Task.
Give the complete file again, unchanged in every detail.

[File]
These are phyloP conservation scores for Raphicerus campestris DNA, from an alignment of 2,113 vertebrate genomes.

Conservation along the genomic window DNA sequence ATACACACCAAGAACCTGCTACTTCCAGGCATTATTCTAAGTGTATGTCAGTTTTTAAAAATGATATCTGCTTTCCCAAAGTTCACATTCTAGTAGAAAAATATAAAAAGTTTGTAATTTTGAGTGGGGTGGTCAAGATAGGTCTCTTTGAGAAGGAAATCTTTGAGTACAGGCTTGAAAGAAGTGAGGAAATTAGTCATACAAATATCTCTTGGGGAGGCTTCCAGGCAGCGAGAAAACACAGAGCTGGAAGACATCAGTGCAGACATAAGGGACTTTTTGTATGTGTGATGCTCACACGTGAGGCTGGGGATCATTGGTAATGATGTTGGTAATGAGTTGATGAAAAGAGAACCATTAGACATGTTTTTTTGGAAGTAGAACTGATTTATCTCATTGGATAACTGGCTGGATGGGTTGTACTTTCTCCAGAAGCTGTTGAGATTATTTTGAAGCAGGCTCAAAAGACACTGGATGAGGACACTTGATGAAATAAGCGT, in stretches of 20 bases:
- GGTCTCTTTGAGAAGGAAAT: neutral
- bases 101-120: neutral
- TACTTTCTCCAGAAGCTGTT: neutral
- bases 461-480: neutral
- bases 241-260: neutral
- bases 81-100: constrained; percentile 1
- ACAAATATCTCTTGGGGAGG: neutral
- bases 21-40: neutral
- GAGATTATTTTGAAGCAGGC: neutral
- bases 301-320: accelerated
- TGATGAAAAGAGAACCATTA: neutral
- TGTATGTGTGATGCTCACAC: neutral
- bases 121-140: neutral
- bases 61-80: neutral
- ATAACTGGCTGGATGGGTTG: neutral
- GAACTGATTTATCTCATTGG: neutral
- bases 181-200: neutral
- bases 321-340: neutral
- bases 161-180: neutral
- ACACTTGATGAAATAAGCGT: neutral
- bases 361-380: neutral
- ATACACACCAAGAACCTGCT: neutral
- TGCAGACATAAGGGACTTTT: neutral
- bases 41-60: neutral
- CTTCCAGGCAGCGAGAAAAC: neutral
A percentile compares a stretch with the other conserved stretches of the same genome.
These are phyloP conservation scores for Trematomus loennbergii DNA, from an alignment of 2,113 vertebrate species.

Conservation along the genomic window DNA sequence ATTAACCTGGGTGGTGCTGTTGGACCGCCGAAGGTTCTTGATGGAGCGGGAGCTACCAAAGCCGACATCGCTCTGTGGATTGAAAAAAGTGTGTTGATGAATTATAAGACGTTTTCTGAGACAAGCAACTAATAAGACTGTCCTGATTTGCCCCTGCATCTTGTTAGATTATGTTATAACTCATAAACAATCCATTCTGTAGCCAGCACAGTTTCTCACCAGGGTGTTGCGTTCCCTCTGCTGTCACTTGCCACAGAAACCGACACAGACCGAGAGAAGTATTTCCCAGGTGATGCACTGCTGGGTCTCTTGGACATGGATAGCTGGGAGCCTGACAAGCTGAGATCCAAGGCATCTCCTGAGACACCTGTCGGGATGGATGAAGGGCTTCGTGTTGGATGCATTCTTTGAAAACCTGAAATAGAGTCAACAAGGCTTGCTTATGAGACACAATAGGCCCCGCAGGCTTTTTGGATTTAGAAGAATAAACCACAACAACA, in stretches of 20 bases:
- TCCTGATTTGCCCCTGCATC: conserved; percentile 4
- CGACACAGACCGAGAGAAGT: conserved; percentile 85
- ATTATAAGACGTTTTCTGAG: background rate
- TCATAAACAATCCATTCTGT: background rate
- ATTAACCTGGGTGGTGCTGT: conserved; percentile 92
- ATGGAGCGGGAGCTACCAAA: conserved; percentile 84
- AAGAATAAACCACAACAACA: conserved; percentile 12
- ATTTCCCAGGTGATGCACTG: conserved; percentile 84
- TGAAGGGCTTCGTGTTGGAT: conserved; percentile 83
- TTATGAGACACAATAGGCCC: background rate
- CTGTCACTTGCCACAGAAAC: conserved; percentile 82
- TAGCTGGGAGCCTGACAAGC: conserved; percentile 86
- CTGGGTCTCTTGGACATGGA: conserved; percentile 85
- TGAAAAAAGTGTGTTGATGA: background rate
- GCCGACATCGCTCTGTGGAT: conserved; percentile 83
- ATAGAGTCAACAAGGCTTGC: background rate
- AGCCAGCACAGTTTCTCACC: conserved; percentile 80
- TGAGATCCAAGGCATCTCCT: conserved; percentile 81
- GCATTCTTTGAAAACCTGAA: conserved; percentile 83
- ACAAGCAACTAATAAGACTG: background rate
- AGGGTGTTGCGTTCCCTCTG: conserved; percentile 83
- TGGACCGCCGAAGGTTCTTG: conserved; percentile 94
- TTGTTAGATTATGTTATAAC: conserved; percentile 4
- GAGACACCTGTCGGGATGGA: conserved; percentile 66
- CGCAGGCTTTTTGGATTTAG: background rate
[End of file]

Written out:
These are phyloP conservation scores for Raphicerus campestris DNA, from an alignment of 2,113 vertebrate genomes.

Conservation along the genomic window DNA sequence ATACACACCAAGAACCTGCTACTTCCAGGCATTATTCTAAGTGTATGTCAGTTTTTAAAAATGATATCTGCTTTCCCAAAGTTCACATTCTAGTAGAAAAATATAAAAAGTTTGTAATTTTGAGTGGGGTGGTCAAGATAGGTCTCTTTGAGAAGGAAATCTTTGAGTACAGGCTTGAAAGAAGTGAGGAAATTAGTCATACAAATATCTCTTGGGGAGGCTTCCAGGCAGCGAGAAAACACAGAGCTGGAAGACATCAGTGCAGACATAAGGGACTTTTTGTATGTGTGATGCTCACACGTGAGGCTGGGGATCATTGGTAATGATGTTGGTAATGAGTTGATGAAAAGAGAACCATTAGACATGTTTTTTTGGAAGTAGAACTGATTTATCTCATTGGATAACTGGCTGGATGGGTTGTACTTTCTCCAGAAGCTGTTGAGATTATTTTGAAGCAGGCTCAAAAGACACTGGATGAGGACACTTGATGAAATAAGCGT, in stretches of 20 bases:
- GGTCTCTTTGAGAAGGAAAT: neutral
- bases 101-120: neutral
- TACTTTCTCCAGAAGCTGTT: neutral
- bases 461-480: neutral
- bases 241-260: neutral
- bases 81-100: constrained; percentile 1
- ACAAATATCTCTTGGGGAGG: neutral
- bases 21-40: neutral
- GAGATTATTTTGAAGCAGGC: neutral
- bases 301-320: accelerated
- TGATGAAAAGAGAACCATTA: neutral
- TGTATGTGTGATGCTCACAC: neutral
- bases 121-140: neutral
- bases 61-80: neutral
- ATAACTGGCTGGATGGGTTG: neutral
- GAACTGATTTATCTCATTGG: neutral
- bases 181-200: neutral
- bases 321-340: neutral
- bases 161-180: neutral
- ACACTTGATGAAATAAGCGT: neutral
- bases 361-380: neutral
- ATACACACCAAGAACCTGCT: neutral
- TGCAGACATAAGGGACTTTT: neutral
- bases 41-60: neutral
- CTTCCAGGCAGCGAGAAAAC: neutral
A percentile compares a stretch with the other conserved stretches of the same genome.
These are phyloP conservation scores for Trematomus loennbergii DNA, from an alignment of 2,113 vertebrate species.

Conservation along the genomic window DNA sequence ATTAACCTGGGTGGTGCTGTTGGACCGCCGAAGGTTCTTGATGGAGCGGGAGCTACCAAAGCCGACATCGCTCTGTGGATTGAAAAAAGTGTGTTGATGAATTATAAGACGTTTTCTGAGACAAGCAACTAATAAGACTGTCCTGATTTGCCCCTGCATCTTGTTAGATTATGTTATAACTCATAAACAATCCATTCTGTAGCCAGCACAGTTTCTCACCAGGGTGTTGCGTTCCCTCTGCTGTCACTTGCCACAGAAACCGACACAGACCGAGAGAAGTATTTCCCAGGTGATGCACTGCTGGGTCTCTTGGACATGGATAGCTGGGAGCCTGACAAGCTGAGATCCAAGGCATCTCCTGAGACACCTGTCGGGATGGATGAAGGGCTTCGTGTTGGATGCATTCTTTGAAAACCTGAAATAGAGTCAACAAGGCTTGCTTATGAGACACAATAGGCCCCGCAGGCTTTTTGGATTTAGAAGAATAAACCACAACAACA, in stretches of 20 bases:
- TCCTGATTTGCCCCTGCATC: conserved; percentile 4
- CGACACAGACCGAGAGAAGT: conserved; percentile 85
- ATTATAAGACGTTTTCTGAG: background rate
- TCATAAACAATCCATTCTGT: background rate
- ATTAACCTGGGTGGTGCTGT: conserved; percentile 92
- ATGGAGCGGGAGCTACCAAA: conserved; percentile 84
- AAGAATAAACCACAACAACA: conserved; percentile 12
- ATTTCCCAGGTGATGCACTG: conserved; percentile 84
- TGAAGGGCTTCGTGTTGGAT: conserved; percentile 83
- TTATGAGACACAATAGGCCC: background rate
- CTGTCACTTGCCACAGAAAC: conserved; percentile 82
- TAGCTGGGAGCCTGACAAGC: conserved; percentile 86
- CTGGGTCTCTTGGACATGGA: conserved; percentile 85
- TGAAAAAAGTGTGTTGATGA: background rate
- GCCGACATCGCTCTGTGGAT: conserved; percentile 83
- ATAGAGTCAACAAGGCTTGC: background rate
- AGCCAGCACAGTTTCTCACC: conserved; percentile 80
- TGAGATCCAAGGCATCTCCT: conserved; percentile 81
- GCATTCTTTGAAAACCTGAA: conserved; percentile 83
- ACAAGCAACTAATAAGACTG: background rate
- AGGGTGTTGCGTTCCCTCTG: conserved; percentile 83
- TGGACCGCCGAAGGTTCTTG: conserved; percentile 94
- TTGTTAGATTATGTTATAAC: conserved; percentile 4
- GAGACACCTGTCGGGATGGA: conserved; percentile 66
- CGCAGGCTTTTTGGATTTAG: background rate